The systems security group at the Vrije Universiteit (VUSec) asked me to create an illustrated poster to present one of their research papers at the poster session of EuroSys'18 conference (Porto, Portugal).
The average academic conference poster is dense with text and graphs, which makes them difficult to understand. With this illustrated poster we wanted to translate the research into an inviting story that anyone could understand. For the expert viewer, the in-depth technical details were kept on the side as reference.
VUSec's solution to buffer overflows is pictured here as cars (pointers) driving along a road towards their memory objects. Illegal pointers (thieves behind the wheel!), when 'tagged' as such, can cause the MMU on the bottom to fault automatically, making for a 'free' bound check. The core research and goal of the poster was to explain this 'tagging' process.
To translate complex information like this into an illustration required close collaboration between the researchers and me. This particular paper was published a few months prior, and a first version of the poster had already been made.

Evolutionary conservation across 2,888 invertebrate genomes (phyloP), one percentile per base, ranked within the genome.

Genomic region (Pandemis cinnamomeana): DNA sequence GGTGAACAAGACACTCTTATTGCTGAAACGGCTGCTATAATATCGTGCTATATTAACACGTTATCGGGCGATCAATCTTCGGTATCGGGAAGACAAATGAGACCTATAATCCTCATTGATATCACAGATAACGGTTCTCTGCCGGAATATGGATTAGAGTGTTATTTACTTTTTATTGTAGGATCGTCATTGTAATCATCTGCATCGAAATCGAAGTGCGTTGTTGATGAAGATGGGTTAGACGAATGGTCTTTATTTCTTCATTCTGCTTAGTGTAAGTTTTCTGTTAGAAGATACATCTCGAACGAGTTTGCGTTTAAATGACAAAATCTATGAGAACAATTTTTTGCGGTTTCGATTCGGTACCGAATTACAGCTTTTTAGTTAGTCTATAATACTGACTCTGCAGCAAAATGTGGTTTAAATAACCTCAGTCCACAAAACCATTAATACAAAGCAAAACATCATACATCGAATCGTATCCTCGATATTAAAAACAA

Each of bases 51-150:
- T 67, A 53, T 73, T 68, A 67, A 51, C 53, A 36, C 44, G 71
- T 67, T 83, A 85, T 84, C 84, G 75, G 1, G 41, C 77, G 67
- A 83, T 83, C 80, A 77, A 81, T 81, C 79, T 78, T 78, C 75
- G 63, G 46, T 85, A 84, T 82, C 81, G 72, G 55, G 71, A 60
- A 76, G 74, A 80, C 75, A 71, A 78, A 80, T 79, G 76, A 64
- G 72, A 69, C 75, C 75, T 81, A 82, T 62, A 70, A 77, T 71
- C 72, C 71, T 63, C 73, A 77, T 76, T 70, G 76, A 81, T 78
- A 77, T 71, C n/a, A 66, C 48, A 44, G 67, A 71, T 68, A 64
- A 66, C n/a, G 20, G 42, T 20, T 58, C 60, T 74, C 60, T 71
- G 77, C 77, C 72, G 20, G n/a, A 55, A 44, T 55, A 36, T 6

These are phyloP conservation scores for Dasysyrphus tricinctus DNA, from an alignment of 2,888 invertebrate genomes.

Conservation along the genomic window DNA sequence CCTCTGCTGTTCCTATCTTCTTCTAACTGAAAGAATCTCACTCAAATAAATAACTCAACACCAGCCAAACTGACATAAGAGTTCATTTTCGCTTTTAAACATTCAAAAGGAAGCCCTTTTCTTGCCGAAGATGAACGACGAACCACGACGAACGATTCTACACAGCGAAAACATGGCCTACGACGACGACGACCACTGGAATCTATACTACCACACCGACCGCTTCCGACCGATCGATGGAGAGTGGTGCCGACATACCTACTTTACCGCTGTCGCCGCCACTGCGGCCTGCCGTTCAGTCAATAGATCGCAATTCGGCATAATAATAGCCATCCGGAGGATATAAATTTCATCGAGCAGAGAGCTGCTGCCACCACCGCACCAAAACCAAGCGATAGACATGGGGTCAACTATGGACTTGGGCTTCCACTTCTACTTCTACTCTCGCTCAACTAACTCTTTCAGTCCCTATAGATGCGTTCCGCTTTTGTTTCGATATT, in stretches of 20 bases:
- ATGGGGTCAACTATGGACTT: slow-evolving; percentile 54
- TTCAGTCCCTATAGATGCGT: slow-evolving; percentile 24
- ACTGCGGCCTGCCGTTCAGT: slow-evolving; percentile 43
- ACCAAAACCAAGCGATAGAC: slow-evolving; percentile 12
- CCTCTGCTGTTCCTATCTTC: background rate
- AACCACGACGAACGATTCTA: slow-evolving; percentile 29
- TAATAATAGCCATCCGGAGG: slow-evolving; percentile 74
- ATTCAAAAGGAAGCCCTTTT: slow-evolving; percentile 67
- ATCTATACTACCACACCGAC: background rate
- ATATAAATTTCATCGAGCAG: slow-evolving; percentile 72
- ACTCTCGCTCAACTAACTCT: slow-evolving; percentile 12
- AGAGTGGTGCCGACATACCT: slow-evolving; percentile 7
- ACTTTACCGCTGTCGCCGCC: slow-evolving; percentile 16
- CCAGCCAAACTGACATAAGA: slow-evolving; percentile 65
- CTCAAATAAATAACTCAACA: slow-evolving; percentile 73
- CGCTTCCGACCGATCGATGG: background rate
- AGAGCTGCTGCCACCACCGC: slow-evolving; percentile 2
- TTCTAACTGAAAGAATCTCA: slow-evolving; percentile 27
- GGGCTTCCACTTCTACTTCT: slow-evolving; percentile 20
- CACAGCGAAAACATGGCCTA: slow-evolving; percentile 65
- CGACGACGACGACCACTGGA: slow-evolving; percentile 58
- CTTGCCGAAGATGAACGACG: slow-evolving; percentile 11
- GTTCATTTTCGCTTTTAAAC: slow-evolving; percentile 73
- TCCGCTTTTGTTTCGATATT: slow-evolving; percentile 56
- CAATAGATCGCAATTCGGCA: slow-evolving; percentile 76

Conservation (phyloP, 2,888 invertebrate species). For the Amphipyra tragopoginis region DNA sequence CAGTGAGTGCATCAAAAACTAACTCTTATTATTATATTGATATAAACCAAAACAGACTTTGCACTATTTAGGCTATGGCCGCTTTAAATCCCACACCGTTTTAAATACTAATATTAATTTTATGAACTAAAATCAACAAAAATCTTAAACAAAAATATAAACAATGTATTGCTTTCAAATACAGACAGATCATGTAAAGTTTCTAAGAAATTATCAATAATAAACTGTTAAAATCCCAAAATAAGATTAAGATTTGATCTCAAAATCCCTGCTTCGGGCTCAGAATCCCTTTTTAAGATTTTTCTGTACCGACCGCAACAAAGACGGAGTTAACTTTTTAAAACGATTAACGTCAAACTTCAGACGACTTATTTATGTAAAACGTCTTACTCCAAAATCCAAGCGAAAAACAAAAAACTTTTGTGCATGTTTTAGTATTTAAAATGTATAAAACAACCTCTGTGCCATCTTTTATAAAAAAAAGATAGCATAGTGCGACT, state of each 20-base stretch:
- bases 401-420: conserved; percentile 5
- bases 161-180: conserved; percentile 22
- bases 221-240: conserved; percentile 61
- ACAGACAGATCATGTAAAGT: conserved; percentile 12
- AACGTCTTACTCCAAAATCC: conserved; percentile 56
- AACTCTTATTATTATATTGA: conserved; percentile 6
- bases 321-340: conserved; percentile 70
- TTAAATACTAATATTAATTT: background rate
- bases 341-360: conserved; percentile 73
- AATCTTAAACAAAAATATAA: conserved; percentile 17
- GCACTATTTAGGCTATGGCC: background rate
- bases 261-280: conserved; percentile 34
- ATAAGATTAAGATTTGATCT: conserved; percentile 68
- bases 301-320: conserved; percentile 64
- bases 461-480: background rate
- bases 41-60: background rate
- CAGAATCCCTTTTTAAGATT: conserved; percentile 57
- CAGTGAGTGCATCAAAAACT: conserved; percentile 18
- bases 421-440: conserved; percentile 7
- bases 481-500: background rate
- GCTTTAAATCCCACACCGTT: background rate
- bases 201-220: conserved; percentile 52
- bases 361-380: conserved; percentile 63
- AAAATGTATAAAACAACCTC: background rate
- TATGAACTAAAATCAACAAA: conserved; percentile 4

We began by talking through this material while I drew along, mirroring what I'd been explained with different metaphors to check my understanding at each step. This way, it's possible for me to understand the core of something that is not my expertise at all, and find a visual solution for passing that insight along to a specific audience.
Once we found a metaphor that worked, we tried out different compositions for walking through that information. Here the main goal is to figure out what to emphasize and what to downplay or completely leave out. The two researchers who would be presenting the poster discussed three options I provided. They settled on the one depicting their research as one continuous road explaining it as a story in three parts:
1 Current problems with bound checks
2 What are Delta Pointers and how do they help
When it comes to composition and the flow of a presentation, what works and what doesn't is highly personal. That's why I always develop this part in close collaboration with the speaker(s) and make sure to test it along the way.
The presentation at EuroSys'18 went smoothly, with many people showing interest in the poster and the research behind it. It had the honor of receiving the "Best Poster Award", and now graces the halls of VU Amsterdam.
For more information about the research, visit https://github.com/vusec/deltapointers.
Many thanks to Taddeüs Kroes and Koen Koning for the great project and collaboration!